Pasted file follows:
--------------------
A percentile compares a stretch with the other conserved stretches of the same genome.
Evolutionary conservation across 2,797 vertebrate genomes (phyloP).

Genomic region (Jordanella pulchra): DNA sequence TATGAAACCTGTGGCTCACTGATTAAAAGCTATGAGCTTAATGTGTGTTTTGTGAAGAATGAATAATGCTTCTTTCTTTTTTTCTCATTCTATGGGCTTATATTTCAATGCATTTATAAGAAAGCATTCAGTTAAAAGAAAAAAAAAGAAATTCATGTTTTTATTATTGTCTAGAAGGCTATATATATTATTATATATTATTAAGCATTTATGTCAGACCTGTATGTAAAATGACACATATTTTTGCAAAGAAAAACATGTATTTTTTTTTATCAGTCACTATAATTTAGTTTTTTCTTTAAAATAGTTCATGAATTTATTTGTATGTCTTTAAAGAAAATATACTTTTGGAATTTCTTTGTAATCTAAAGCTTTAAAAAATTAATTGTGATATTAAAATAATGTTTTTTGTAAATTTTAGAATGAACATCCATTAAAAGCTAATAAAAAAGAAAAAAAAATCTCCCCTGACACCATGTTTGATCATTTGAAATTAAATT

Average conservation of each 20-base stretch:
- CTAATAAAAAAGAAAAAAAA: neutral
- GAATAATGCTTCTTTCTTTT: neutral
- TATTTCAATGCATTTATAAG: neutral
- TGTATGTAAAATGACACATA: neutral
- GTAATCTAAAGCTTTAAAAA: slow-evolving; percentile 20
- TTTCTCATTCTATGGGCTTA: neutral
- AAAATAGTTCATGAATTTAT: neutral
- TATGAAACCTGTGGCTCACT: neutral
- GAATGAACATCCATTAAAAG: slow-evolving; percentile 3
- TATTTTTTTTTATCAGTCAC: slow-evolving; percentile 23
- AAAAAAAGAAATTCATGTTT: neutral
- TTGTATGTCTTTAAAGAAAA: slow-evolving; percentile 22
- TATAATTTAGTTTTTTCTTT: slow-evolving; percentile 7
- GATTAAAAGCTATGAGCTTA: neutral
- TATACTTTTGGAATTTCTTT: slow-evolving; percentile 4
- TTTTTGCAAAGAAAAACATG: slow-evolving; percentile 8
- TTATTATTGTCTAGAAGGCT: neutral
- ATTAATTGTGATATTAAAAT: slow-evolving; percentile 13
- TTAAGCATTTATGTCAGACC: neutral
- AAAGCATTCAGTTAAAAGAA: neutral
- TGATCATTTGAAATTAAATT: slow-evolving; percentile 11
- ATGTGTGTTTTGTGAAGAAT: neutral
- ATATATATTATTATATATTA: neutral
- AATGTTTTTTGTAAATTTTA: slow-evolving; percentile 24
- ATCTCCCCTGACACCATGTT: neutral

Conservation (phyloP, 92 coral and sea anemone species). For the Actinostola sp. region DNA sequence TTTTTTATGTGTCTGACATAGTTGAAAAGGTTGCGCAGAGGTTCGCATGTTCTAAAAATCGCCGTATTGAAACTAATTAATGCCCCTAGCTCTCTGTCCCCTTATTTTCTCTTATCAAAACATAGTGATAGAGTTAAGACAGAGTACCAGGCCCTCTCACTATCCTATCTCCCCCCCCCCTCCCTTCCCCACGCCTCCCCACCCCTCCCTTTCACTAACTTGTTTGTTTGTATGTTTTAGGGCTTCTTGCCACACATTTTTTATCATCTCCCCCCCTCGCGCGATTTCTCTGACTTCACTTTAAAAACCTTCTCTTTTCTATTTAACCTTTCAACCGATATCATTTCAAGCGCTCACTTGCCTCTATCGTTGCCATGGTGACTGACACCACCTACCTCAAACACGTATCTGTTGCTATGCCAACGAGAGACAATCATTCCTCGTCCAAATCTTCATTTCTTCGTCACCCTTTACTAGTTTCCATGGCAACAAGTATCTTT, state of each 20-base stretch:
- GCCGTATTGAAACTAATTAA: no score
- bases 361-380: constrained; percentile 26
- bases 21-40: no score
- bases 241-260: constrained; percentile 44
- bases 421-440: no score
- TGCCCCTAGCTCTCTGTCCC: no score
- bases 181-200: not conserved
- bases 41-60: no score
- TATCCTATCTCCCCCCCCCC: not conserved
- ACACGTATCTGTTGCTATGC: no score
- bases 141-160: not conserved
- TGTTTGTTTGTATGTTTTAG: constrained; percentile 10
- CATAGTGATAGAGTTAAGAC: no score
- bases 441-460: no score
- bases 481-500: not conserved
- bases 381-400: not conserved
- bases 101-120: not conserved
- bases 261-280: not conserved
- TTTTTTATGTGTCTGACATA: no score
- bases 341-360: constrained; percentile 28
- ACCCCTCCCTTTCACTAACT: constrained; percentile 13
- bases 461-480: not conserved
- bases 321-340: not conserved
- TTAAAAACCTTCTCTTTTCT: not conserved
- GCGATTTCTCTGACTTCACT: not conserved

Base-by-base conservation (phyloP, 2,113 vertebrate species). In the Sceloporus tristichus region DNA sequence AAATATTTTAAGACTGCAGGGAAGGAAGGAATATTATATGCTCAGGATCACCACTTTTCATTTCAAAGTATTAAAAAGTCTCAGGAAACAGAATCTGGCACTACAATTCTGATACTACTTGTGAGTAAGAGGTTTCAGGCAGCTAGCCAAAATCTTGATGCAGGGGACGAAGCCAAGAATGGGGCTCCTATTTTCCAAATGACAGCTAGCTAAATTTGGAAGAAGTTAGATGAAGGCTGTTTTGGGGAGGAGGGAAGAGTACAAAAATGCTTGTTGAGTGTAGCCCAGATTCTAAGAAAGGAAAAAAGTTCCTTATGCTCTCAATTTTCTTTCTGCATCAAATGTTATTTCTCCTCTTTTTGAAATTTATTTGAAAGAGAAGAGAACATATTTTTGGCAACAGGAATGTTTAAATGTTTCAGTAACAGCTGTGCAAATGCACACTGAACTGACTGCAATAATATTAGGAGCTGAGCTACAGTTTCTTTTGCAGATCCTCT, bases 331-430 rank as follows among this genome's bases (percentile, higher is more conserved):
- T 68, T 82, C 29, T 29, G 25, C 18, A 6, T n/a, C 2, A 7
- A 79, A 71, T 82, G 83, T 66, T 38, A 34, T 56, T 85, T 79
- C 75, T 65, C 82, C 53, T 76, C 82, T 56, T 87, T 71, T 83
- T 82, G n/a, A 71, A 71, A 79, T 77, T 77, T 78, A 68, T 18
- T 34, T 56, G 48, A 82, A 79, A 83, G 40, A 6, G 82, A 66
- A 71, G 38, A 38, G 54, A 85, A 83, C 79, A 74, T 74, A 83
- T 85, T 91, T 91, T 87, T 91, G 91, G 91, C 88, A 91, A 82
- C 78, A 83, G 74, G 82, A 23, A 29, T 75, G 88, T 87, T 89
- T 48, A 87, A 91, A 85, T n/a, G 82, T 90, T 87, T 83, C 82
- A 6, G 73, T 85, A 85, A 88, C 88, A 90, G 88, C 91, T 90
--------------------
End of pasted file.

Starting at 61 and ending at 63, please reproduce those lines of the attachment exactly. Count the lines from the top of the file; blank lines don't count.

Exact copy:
- T 34, T 56, G 48, A 82, A 79, A 83, G 40, A 6, G 82, A 66
- A 71, G 38, A 38, G 54, A 85, A 83, C 79, A 74, T 74, A 83
- T 85, T 91, T 91, T 87, T 91, G 91, G 91, C 88, A 91, A 82